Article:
Brighton Low Emission Zone comes into force

The LEZ agreed last year means the majority of buses in the city centre must now meet minimum emission standards

Brighton & Hove’s first Low Emission Zone has come into force in a bid to improve air quality, meaning that all buses entering the LEZ must now meet Euro 5 emission standards or higher.

The Zone covers Castle Square, North Street and along Western Road as far as Palmeira Square in the coastal city and is only the fourth LEZ to be established in the UK after London, Oxford and Norwich. There have been calls for a national framework of LEZs to tackle UK air pollution (see story).

A Brighton & Hove bus passes the Royal Pavilion in the city centre

A Brighton & Hove bus passes the Royal Pavilion in the city centre

Plans for the LEZ were first agreed in January 2014 (see story) and following “constructive discussions” between the council and all the city’s bus operators as well as the taxi forum , the Zone officially came into force at the start of this week (January 19).

The aim of the LEZ is to improve air quality by reducing levels of nitrogen dioxide, which in some areas are double the European and national legal average annual limits of 40ug3 (microgrammes per cubic metre).

According to Brighton & Hove city council, although the LEZ area is “small”, the benefits of cleaner buses and taxis will be felt much further afield as almost 98% of bus movements in the city pass through the zone.

As well as meeting Euro 5 standards, bus drivers entering the LEZ now have to switch off their engines if they expect to be stationary in a bus stop for more than one minute, although there are exceptions to this rule to enable heating or air conditioning for “passenger comfort in very hot or cold weather conditions”.

The council has responsibility for monitoring vehicles entering the LEZ and taking enforcement action if necessary, with exiting CCTV cameras used to enforce bus lanes now also being used to identify any unauthorised vehicles.

If LEZ regulations are not met, the Traffic Commissioner has been given powers to issue fines to bus operators.

Councillor Ian Davey, lead member for transport at Brighton & Hove city council, said: “Poor levels of air quality as a result of transport emissions have been a stubborn problem in some areas for more than 20 years. Positive joint working with bus and taxi operators has led to external funding and a strong commitment to a low emission zone for Brighton & Hove. We’re delighted this is now a reality and it is something we will be building on.”

The council explained that pollution in the city at street level is affected by factors such as the position of buildings, street gradients and the way traffic flows, adding that there can be “a huge difference” in pollution concentrations within a small area.

Pavilion Gardens in the Royal Pavilion has low concentrations compared to nearby North Street, the council said, so plans for construction traffic management, reducing pollution dose and exposure, green planting and optimising traffic light signalling are also being considered by the authority.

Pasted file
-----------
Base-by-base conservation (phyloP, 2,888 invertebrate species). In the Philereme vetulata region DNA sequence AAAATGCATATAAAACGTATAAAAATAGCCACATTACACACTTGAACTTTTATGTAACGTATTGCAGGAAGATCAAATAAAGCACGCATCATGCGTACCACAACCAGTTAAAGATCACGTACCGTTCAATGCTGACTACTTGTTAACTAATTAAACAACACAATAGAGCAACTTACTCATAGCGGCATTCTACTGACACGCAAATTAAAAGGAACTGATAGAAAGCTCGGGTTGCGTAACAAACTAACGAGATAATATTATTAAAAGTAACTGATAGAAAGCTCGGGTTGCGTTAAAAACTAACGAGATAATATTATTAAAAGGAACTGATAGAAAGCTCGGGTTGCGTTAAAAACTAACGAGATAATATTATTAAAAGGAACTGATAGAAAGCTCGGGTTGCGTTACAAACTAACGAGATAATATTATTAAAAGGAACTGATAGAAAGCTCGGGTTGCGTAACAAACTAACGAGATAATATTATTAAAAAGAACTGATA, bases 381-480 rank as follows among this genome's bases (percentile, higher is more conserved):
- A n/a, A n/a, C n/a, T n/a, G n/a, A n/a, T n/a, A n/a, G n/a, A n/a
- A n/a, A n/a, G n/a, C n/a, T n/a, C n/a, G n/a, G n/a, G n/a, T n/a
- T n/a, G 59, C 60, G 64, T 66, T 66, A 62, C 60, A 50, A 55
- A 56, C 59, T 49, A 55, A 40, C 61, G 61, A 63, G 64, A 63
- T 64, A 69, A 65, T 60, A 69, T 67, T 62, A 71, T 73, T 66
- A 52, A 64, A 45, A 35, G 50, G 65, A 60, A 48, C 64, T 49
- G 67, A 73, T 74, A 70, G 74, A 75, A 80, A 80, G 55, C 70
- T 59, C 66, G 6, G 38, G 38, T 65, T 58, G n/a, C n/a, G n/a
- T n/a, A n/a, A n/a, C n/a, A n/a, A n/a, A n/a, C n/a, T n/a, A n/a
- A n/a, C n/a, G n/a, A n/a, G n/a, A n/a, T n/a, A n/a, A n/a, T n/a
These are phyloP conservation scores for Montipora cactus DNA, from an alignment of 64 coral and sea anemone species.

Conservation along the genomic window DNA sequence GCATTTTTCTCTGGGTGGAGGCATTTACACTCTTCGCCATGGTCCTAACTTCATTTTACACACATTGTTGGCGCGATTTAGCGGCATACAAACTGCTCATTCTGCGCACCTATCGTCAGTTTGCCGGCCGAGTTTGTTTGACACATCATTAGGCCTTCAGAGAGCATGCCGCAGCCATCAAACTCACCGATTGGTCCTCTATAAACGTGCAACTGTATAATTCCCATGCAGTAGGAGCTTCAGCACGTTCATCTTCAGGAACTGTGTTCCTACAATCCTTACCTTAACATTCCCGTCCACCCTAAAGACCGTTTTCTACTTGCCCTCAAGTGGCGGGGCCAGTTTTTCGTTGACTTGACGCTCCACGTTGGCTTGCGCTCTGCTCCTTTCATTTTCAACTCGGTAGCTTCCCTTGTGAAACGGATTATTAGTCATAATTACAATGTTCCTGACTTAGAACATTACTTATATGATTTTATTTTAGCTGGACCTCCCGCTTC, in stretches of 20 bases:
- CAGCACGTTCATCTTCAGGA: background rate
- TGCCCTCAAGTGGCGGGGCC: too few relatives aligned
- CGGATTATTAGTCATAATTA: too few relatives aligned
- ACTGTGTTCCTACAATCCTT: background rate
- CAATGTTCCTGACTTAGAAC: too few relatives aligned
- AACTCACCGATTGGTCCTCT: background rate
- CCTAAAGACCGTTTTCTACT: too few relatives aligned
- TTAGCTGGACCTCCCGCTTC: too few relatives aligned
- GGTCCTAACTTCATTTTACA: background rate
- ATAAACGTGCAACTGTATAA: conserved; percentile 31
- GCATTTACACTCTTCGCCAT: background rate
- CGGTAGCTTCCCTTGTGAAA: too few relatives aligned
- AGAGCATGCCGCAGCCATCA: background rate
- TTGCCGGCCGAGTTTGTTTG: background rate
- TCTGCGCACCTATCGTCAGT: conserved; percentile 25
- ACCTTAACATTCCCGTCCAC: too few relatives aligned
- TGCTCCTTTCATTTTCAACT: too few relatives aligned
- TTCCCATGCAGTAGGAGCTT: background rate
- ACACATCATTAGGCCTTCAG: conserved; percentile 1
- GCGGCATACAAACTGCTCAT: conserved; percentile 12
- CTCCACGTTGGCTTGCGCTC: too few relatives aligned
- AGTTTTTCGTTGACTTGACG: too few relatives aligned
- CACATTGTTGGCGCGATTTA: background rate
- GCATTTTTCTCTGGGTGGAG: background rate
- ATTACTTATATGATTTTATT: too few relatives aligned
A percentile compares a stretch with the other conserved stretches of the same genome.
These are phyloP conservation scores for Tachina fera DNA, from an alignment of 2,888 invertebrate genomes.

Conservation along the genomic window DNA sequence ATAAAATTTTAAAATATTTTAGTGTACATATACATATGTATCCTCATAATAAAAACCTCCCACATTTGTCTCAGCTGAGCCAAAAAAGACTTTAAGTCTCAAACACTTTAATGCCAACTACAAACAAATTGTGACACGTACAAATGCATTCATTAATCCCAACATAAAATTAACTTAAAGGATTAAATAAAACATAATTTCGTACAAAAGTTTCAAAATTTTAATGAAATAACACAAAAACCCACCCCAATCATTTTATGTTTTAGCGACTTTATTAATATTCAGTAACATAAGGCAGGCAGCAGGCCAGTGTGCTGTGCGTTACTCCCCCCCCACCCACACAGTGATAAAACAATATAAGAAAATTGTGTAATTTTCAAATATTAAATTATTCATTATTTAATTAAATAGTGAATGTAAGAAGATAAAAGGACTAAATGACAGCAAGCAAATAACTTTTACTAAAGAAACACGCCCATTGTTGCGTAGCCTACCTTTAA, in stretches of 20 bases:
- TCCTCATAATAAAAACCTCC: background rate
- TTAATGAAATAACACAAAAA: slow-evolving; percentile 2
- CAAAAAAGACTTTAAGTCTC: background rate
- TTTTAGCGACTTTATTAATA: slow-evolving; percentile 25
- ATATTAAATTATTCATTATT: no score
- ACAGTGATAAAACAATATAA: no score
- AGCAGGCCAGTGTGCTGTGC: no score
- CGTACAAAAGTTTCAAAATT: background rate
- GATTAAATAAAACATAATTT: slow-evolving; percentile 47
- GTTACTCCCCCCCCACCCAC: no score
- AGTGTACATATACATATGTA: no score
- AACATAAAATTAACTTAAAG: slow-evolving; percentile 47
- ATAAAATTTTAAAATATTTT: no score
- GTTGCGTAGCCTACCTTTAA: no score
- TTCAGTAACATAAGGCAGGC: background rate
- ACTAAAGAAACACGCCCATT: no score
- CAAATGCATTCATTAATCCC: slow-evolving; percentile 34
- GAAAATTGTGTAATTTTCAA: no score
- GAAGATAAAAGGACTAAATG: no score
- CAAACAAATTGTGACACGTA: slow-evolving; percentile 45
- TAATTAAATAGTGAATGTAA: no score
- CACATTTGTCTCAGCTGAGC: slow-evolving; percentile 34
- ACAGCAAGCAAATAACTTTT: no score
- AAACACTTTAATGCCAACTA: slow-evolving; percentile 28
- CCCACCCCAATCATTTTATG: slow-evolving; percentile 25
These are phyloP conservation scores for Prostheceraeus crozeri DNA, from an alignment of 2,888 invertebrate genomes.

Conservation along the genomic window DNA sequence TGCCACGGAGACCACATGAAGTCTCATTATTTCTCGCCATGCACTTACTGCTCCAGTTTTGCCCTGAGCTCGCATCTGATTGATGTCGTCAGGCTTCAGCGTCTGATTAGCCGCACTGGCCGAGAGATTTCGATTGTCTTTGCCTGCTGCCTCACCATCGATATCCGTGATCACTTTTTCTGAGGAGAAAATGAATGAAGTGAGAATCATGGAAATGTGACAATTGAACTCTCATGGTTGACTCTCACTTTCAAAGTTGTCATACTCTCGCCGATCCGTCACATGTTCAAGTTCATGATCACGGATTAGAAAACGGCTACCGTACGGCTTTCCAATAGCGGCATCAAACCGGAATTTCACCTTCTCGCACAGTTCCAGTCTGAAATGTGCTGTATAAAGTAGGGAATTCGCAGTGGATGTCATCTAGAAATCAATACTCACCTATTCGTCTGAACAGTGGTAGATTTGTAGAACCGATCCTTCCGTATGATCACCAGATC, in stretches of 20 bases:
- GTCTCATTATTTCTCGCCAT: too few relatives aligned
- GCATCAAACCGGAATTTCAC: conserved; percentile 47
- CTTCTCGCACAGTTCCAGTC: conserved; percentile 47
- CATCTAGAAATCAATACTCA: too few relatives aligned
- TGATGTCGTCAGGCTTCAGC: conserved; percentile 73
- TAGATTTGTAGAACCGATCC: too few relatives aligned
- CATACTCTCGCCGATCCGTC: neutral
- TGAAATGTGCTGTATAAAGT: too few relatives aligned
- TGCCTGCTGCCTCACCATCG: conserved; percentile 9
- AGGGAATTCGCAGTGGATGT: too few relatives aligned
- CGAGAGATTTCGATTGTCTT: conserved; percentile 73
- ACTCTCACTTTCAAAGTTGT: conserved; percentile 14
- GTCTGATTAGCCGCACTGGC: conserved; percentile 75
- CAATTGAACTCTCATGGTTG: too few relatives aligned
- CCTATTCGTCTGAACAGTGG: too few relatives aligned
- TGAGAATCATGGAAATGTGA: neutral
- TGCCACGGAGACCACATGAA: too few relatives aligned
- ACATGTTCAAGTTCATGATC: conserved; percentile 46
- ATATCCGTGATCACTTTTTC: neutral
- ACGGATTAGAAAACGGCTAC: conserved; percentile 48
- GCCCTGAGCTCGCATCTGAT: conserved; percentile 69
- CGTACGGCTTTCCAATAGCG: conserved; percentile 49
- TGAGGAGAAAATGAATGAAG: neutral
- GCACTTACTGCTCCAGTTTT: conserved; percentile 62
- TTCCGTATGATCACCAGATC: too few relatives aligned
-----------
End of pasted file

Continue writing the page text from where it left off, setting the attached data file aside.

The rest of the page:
Bus operators

The main exemption to the LEZ allows bus operators five years to carry out the “significant” investment needed to bring all fleet up to the required standard, while there is also a permanent exemption for infrequent services which will “have a small impact on the LEZ”.

Brighton and Hove Buses — the city’s largest bus operator — is in the process of retrofitting 50 buses to better than Euro 5 standard and buying a further 24 new Euro 6 buses in the spring.

Martin Harris, MD for the company, said: “Our buses will continue to provide the backbone of the public transport system for the city for many years to come, and with a fleet of almost 300 buses operating in compliance with the requirements of the new LEZ, we will do so in ways that continue to balance the needs of bus users and the wider needs of the whole community.”

The council also highlighted Cuckmere Buses, a small company made up of volunteers, for having spent £90,000 on a Euro 5 sprinter, as well as Metrobus, which is replacing four buses to Euro 6 in March.

Stagecoach, meanwhile, has invested over £2 million with 12 Euro 5 buses which are now being used on the 700 route in the city.

Managing director of Cuckmere Buses, Philip Ayers, said: “We are delighted to be part of this exciting plan to improve air quality in the city, and are looking to invest further in new clean engine minibuses to extend that to other areas where we operate. Our company has a turnover of just over £200,000 a year, so each new bus represents a huge commitment for us. Our fleet is already 100% low floor easy access and this is the latest step in our 40 year journey to provide bus services for people where commercial operators can no longer afford to operate.”


Taxis are not covered by the LEZ conditions in Brighton & Hove, but the council said drivers are voluntarily observing ‘no engine idling’ policies while stationary at taxi ranks. A successful joint funding bid with Brighton & Hove city council also means that a minimum of 25 vehicles will be installed with cleaner exhaust technology.

Jon Andersson, from consultancy Ricardo, which has carried out research into understanding real-world exhaust emissions in Brighton (see story), said: “Ricardo is pleased to have been able to provide its vehicle emissions research expertise and knowledge of the latest thinking in clean technology to the council and bus operators so that they can better understand the underlying issues and their potential solutions.”


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